Foundryside: A Novel (The Founders Trilogy)
Sancia Grado starts this book facedown in the mud, and things don’t get much better for her from there. Sancia has had a rough life: Some of her earliest memories involve plantation slavery and Nazi-doctor-style experimentation with her as the subject. She lives in poverty, stealing what she needs to survive, trusting no one. She has only one advantage, if you can call it that: the docs left a metal plate inside her head that allows her to sense everything that’s connected to whatever she touches.
The plate is one example of the magic that infuses the world of Foundryside. For those who know how, objects can be scribed—inscribed with magical symbols that convince the objects that reality works differently for them. Carriage wheels can be convinced to roll downhill when there is no hill. Crossbow bolts can be convinced they have been falling from a height and thus are traveling at a high rate of speed. Doors can be convinced they are inseparably fused to the wall except in the presence of a key.
A magical talent with a downside is a common fantasy formula, but Bennett takes it to a new level: Sancia’s ability certainly comes in handy for thieving, but otherwise it’s a curse. She can’t turn it off, and it’s physically painful to use. She can’t touch another person without pain. Even changing her clothes is uncomfortable. True, she has an ability that others don’t, but the downside is so severe and the memory of the trauma so affecting that she’s more like a Holocaust survivor than a superhero.
Until she meets Clef. It’s hard to talk about Clef without spoilers, but their partnership is one of the highlights of the book. Clef, too, has a special talent and a damaged past. Their personal journeys intertwine as each learns to come to terms with the past, to care for other people, to believe in the possibility of justice and goodness, and to be willing to sacrifice what they love to achieve it. Other characters enliven the book’s pages as well, each with a unique backstory that convincingly drives their choices, each with internal baggage and motivations that are sometimes self-serving, sometimes heroic.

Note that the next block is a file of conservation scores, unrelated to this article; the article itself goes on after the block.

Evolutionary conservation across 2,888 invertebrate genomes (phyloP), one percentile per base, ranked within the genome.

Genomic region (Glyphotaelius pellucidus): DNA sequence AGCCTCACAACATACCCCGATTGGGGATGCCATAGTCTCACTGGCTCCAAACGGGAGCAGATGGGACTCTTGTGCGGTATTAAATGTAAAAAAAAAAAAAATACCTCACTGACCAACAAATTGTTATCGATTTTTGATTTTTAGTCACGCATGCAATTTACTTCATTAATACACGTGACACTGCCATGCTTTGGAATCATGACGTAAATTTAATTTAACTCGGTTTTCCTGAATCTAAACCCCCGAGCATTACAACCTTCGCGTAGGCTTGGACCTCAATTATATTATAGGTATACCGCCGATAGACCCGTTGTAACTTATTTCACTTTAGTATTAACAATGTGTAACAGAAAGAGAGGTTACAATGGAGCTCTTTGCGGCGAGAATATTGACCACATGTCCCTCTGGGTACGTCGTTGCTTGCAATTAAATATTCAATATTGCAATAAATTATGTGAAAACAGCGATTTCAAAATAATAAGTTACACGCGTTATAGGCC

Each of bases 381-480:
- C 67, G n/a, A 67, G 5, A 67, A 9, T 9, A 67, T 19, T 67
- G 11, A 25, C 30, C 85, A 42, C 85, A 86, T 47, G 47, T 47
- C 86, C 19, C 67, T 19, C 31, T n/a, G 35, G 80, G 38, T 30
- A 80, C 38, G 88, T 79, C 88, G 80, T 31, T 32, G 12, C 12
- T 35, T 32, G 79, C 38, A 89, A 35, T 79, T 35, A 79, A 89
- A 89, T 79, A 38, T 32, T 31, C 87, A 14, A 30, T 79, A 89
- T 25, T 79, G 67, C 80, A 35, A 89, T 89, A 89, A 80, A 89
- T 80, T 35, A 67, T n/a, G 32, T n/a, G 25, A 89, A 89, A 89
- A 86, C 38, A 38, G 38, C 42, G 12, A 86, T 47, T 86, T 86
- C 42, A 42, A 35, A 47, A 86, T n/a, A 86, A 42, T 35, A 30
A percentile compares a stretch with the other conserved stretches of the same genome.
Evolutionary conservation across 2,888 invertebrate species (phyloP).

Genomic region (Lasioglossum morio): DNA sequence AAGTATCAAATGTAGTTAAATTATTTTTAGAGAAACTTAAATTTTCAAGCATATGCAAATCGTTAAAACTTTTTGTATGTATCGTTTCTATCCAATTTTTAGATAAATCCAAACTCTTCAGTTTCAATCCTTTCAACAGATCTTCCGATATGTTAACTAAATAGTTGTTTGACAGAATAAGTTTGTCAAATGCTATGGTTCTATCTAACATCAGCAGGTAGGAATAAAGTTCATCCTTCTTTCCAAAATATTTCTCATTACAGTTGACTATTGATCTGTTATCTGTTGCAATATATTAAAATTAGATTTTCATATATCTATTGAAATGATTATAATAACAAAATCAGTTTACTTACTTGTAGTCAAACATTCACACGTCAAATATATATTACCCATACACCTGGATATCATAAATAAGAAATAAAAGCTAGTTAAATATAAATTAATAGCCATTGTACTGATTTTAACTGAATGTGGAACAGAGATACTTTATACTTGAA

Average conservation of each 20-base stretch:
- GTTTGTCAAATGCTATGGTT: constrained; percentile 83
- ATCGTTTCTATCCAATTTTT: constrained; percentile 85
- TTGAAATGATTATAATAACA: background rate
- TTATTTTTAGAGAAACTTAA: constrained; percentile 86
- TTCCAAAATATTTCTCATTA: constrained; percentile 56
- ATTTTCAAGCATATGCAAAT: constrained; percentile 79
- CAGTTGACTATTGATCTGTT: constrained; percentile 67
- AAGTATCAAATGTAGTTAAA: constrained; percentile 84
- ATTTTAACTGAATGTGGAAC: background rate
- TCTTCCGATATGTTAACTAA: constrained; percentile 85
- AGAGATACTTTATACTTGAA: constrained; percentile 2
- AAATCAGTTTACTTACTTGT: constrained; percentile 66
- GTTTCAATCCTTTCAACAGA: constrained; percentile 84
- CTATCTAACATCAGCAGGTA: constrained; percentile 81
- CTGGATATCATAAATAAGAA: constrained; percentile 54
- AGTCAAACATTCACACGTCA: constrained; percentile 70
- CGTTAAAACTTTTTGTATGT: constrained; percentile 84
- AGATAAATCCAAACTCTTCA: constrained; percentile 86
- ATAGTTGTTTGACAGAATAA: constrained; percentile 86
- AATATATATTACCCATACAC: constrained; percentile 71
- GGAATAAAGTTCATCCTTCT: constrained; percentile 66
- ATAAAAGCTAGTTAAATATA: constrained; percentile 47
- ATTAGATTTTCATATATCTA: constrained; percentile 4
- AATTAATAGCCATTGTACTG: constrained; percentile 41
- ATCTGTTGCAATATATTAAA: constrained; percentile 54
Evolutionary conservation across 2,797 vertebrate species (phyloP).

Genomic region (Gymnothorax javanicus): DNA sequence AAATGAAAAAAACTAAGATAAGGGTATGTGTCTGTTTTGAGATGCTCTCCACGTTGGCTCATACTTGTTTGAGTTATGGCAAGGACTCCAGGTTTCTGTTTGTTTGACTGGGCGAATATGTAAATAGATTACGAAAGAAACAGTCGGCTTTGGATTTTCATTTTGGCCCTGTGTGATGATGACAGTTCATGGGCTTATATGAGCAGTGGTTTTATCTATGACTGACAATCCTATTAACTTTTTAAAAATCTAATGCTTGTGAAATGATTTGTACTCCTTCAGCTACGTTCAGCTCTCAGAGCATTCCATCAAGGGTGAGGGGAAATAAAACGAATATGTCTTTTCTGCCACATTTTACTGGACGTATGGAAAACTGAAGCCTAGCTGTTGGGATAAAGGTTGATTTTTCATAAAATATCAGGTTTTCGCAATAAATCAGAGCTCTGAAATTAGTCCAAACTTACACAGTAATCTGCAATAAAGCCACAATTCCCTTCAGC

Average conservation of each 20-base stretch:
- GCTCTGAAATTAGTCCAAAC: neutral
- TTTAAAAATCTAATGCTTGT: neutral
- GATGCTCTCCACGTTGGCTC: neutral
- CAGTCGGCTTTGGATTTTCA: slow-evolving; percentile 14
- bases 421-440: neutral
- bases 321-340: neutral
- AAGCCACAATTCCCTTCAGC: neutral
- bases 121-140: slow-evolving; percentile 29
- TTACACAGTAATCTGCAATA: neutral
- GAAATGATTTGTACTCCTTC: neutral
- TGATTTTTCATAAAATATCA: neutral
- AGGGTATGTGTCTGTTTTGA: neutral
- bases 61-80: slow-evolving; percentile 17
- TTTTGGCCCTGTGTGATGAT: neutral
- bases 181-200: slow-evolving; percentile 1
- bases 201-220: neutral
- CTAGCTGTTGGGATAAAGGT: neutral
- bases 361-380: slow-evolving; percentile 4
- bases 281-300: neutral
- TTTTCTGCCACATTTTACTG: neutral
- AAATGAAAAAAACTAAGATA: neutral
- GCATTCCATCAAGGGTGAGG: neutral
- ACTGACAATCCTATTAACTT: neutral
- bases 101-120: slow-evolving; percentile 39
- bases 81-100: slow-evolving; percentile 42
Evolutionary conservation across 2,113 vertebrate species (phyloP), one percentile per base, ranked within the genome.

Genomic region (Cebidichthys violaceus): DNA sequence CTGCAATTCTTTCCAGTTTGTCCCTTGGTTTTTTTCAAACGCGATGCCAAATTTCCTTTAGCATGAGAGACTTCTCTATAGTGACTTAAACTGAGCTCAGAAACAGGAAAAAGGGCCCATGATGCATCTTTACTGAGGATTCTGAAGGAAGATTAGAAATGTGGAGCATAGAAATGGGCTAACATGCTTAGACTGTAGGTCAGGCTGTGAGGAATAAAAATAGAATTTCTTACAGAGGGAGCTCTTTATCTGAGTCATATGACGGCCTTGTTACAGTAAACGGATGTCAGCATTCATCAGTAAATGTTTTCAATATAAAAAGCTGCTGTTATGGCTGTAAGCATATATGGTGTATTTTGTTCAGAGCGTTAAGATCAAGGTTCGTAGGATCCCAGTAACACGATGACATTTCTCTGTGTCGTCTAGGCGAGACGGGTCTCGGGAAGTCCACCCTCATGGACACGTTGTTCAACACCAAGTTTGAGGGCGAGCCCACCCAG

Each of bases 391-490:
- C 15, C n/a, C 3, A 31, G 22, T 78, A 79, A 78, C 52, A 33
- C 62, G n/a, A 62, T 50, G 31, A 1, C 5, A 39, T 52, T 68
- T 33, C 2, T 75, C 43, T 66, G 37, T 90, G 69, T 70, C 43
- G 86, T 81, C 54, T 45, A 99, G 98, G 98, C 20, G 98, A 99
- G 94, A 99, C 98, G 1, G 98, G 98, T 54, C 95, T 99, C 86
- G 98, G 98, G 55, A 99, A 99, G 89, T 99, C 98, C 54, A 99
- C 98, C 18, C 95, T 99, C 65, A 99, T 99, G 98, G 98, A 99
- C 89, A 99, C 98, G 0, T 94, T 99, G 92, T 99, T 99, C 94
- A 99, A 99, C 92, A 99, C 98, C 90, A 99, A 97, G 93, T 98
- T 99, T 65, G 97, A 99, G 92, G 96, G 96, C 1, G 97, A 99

The story evolves through a series of ever grander capers, starting with a safe-cracking heist Sancia engages in simply for the money. As her circle of friends grows, however, so does her awareness of the machinations among the city’s powerful, and she turns her talents toward stopping their secret, evil plans. The caper plot makes for a satisfying Oceans 11 style tale, full of hidden plots, constant danger, and creative devices for robbing unbreakable strongholds.
Foundryside reaches beyond the simple adventure of a caper, however. Its flawed and complicated characters inspire thoughtful consideration of how power inequality in society works, how difficult it can be to look beyond the experiences of one’s birth and upbringing, and how the pursuit of justice sometimes asks more of the oppressed than it does of the powerful. It will be particularly interesting to see where Bennett takes the story in book two, now that the balance of power in the city has shifted.
The only part of this delightful novel that felt thinly drawn was the political system. The city of Tevanne is composed of campos, which are part corporation and part independently-governed walled enclave. There is no other government anywhere; the campos seem to control all the surrounding countryside and even other conquered countries, implying that everyone outside the city is either a slave or an employee.
It was never clear how the campos effectively project their power, why they are all located in the same city, or where the customer base is for the goods they are competing to create and sell. One character speaks of creating a new campo by filling out paperwork, but without any central government, it’s not clear who is maintaining the system or collecting the paperwork.
This is a minor complaint, however, and one which may be put to rest in future novels as the larger world is fleshed out and explained. Foundryside stands as one of the best fantasy novels of the year, and sets the stage nicely for the sequel, even as it satisfyingly resolves the major conflicts of the plot. It’s a quick read, hard to put down, but still leaves the reader with thoughtful insights and a connection to realistic and empathetic characters. Bennett’s previous Divine Cities series was original and thought-provoking; this trilogy promises to be even better.